Foreword

I have seen the introduction of HTTPS very early, and I have learned about the details of TLS. I also believe that using HTTPS is relatively safe and reliable. Until the previous time when verifying the https proxy channel connection, I found out that the fact is not what I thought. Because some application developers ignore the verification of certificates or improperly handle illegal certificates, our web sessions are almost exposed to attackers.
The following will show you the MITM attacks on two common applications on the IOS system to obtain or tamper with user data.

basic introduction

A basic introduction to man-in-the-middle attacks may be seen here (
https://zh.wikipedia.org/wiki/man-in-the-middle attacks

). Roughly speaking, an attack scheme that hijacks a session in a network. If only the listening traffic is called a passive network attack, how the attacker actively modifies the data stream is called an active network attack.
Fortunately, Https appeared 20 years ago, and it is also good at defending the middle man attack while ensuring session security (although elegant application developers can always ignore this protection inadvertently)
There are quite a few introductions to man-in-the-middle attacks on the Internet, but there are relatively few specific implementations (here is a pointer to https man-in-the-middle attack practice)

The above diagram simply describes the main process of man-in-the-middle attacks (the upper part is normal https traffic and the lower part is hijacked https traffic), and we can implement our own man-in-the-middle attack against this figure later.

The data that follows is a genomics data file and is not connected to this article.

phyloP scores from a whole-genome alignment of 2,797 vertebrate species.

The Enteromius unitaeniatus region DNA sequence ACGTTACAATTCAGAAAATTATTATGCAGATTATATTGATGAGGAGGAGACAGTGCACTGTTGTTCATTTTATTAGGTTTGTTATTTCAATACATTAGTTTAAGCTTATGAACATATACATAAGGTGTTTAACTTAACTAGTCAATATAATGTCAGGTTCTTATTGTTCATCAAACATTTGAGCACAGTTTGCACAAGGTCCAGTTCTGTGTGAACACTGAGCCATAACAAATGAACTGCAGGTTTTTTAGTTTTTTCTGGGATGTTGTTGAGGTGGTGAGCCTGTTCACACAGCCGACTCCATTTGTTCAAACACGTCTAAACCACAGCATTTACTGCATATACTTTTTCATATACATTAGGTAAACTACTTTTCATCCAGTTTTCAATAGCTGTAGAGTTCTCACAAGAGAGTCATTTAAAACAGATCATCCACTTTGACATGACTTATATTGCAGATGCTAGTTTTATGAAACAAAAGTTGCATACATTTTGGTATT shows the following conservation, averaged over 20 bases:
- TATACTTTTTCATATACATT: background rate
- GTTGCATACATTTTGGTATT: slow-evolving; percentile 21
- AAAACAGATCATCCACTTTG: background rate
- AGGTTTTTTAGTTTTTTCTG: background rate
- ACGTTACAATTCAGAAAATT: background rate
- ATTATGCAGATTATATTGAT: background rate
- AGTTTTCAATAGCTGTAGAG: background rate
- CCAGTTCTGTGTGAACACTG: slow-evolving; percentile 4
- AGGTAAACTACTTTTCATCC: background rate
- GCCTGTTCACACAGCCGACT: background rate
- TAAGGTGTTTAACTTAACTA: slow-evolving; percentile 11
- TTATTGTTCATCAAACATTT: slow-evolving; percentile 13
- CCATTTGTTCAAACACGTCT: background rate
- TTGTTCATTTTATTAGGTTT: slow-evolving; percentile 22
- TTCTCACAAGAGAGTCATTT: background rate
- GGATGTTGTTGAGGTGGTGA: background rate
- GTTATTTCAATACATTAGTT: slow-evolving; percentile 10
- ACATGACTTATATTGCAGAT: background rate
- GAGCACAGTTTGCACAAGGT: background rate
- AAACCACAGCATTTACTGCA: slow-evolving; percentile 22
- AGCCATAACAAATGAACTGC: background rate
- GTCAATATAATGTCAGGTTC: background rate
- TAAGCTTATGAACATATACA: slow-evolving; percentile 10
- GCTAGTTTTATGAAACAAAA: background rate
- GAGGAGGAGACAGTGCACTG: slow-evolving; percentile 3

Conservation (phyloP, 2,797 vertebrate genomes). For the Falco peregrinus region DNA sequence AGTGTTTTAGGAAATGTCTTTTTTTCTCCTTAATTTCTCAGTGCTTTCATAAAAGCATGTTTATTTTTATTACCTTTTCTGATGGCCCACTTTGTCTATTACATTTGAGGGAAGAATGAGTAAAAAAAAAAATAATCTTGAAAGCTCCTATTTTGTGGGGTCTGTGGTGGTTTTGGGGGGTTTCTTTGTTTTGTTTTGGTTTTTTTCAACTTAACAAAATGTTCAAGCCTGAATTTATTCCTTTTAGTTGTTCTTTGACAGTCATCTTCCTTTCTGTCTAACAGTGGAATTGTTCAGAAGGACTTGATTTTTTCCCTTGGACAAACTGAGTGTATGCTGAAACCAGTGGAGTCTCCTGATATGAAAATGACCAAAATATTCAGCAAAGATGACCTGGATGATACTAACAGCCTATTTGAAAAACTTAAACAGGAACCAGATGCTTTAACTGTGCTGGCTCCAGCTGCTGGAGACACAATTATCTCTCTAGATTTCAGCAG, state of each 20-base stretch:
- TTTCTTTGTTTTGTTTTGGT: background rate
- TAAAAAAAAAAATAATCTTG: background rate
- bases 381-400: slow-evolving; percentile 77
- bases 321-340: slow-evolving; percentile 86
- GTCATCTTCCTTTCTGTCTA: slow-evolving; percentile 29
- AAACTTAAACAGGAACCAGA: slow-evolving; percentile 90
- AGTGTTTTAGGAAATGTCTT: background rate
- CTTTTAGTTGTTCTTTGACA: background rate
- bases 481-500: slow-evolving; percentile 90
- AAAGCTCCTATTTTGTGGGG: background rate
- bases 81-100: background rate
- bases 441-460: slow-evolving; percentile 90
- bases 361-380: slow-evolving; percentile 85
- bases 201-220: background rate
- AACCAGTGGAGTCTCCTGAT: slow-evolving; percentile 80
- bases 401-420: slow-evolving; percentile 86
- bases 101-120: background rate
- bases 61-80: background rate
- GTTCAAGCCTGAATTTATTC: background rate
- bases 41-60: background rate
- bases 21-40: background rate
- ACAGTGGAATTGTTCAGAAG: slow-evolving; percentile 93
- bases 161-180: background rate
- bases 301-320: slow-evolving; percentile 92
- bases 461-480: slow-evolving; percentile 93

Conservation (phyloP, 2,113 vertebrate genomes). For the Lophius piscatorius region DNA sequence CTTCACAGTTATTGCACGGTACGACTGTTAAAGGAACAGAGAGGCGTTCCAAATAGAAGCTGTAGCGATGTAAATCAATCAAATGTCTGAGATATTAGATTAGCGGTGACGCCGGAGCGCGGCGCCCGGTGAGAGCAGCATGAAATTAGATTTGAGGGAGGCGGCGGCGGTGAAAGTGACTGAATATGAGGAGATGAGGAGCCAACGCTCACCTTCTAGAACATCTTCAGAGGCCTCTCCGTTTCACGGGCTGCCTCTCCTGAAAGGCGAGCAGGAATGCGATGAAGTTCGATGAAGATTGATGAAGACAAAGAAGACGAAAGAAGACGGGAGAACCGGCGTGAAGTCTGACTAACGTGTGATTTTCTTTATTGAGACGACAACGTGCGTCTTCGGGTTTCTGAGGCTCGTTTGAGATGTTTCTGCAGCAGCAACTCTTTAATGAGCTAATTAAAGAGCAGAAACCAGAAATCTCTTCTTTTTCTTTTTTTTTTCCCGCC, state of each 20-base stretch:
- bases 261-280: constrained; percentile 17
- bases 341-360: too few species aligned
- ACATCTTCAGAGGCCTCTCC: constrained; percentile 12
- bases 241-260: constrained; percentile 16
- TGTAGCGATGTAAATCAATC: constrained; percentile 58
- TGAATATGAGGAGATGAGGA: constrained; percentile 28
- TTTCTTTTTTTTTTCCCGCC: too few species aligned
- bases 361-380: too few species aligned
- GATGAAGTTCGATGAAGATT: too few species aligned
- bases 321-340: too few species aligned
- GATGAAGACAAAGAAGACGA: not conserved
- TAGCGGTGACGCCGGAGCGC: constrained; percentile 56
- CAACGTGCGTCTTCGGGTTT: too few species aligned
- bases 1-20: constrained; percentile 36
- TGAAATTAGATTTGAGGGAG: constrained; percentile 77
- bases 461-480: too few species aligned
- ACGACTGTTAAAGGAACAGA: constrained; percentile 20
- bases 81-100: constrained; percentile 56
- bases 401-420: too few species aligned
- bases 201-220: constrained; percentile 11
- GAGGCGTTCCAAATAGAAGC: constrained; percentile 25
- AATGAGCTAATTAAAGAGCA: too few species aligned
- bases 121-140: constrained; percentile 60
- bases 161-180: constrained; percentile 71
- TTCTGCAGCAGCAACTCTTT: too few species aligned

Prepare man-in-the-middle

Need to prepare some simple common tools in advance:
1: Fiddler (Note that although the actual principle of Fiddler fetching HTTPS messages is MITM, of course, this is not a Fiddler implementation of man-in-the-middle attacks. Because Fiddler is auto-completed, there is no practical meaning, and Fiddler needs to be imported by the attacker himself. And trust the root certificate)
2: A domain name that has already applied for an SSL certificate (requires a domain name also means that you need a nginx server that proxyes the domain name. The reason why you choose a real domain name here is to restore the reality as much as possible. If you don’t have a domain name, Can be replaced with ip, but the certificate should be prepared in advance)
Here is a legally issued DV certificate (it is easy to find a free certificate on the Internet). When a browser or client verifies a certificate, it will first check whether the certificate is issued by a “trusted root certificate authority”. Check the certificate revocation list in the SSL certificate, check whether the SSL certificate expires, and check whether the domain name of the SSL certificate website is consistent with the current access domain name. If you use a legally issued certificate, you can actually pass most of the verification.

The initiation of an HTTPS session requires the establishment of an SSL channel.
We use Fiddler to direct all HTTPS traffic to our own server [lulianqi.com]
To guide the traffic, you need to use the FreeHttp plugin . After the plugin is installed, you can directly configure it by following the screenshot (FreeHttp itself) Powerful custom message tampering ability.
HTTPS_man-in-the-middle_attack_practice_(principle·practice)_1.png

Open Fiddler into the FreeHttp plugin tab as shown above, add a request modification rule, click OK, add the rule to the rule list and check the rule to make it available. (If you don’t have a domain name, you can use ip instead, change http://xxx.com:443 to http://your server’s ip:443) (note the red line mark in the picture, such as the above Set the enable rule)